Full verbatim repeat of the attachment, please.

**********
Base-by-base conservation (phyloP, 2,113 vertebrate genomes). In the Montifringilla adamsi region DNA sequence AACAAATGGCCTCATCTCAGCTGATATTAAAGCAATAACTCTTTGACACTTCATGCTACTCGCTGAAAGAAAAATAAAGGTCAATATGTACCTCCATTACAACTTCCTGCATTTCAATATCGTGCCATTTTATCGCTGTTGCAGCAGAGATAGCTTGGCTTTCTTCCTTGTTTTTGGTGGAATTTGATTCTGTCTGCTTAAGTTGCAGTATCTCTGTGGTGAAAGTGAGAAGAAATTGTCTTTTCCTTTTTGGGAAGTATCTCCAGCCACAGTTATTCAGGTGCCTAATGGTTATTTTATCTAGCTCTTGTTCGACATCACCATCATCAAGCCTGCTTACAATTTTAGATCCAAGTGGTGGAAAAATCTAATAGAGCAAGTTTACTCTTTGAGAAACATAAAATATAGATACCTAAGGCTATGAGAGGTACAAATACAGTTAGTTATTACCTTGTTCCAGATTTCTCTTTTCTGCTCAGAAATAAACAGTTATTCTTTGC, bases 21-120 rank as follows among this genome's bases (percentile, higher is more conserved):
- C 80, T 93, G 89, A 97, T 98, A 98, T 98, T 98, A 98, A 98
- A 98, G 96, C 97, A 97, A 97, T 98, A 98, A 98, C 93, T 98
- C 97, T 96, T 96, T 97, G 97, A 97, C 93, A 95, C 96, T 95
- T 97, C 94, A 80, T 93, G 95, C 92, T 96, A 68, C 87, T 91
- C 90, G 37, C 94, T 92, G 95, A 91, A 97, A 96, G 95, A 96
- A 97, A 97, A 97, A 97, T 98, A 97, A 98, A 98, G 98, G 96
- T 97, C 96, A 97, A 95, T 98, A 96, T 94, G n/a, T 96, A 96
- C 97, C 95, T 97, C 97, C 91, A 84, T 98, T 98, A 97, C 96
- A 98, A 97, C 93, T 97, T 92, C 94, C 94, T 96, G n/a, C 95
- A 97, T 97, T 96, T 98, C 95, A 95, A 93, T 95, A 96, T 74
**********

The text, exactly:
Base-by-base conservation (phyloP, 2,113 vertebrate genomes). In the Montifringilla adamsi region DNA sequence AACAAATGGCCTCATCTCAGCTGATATTAAAGCAATAACTCTTTGACACTTCATGCTACTCGCTGAAAGAAAAATAAAGGTCAATATGTACCTCCATTACAACTTCCTGCATTTCAATATCGTGCCATTTTATCGCTGTTGCAGCAGAGATAGCTTGGCTTTCTTCCTTGTTTTTGGTGGAATTTGATTCTGTCTGCTTAAGTTGCAGTATCTCTGTGGTGAAAGTGAGAAGAAATTGTCTTTTCCTTTTTGGGAAGTATCTCCAGCCACAGTTATTCAGGTGCCTAATGGTTATTTTATCTAGCTCTTGTTCGACATCACCATCATCAAGCCTGCTTACAATTTTAGATCCAAGTGGTGGAAAAATCTAATAGAGCAAGTTTACTCTTTGAGAAACATAAAATATAGATACCTAAGGCTATGAGAGGTACAAATACAGTTAGTTATTACCTTGTTCCAGATTTCTCTTTTCTGCTCAGAAATAAACAGTTATTCTTTGC, bases 21-120 rank as follows among this genome's bases (percentile, higher is more conserved):
- C 80, T 93, G 89, A 97, T 98, A 98, T 98, T 98, A 98, A 98
- A 98, G 96, C 97, A 97, A 97, T 98, A 98, A 98, C 93, T 98
- C 97, T 96, T 96, T 97, G 97, A 97, C 93, A 95, C 96, T 95
- T 97, C 94, A 80, T 93, G 95, C 92, T 96, A 68, C 87, T 91
- C 90, G 37, C 94, T 92, G 95, A 91, A 97, A 96, G 95, A 96
- A 97, A 97, A 97, A 97, T 98, A 97, A 98, A 98, G 98, G 96
- T 97, C 96, A 97, A 95, T 98, A 96, T 94, G n/a, T 96, A 96
- C 97, C 95, T 97, C 97, C 91, A 84, T 98, T 98, A 97, C 96
- A 98, A 97, C 93, T 97, T 92, C 94, C 94, T 96, G n/a, C 95
- A 97, T 97, T 96, T 98, C 95, A 95, A 93, T 95, A 96, T 74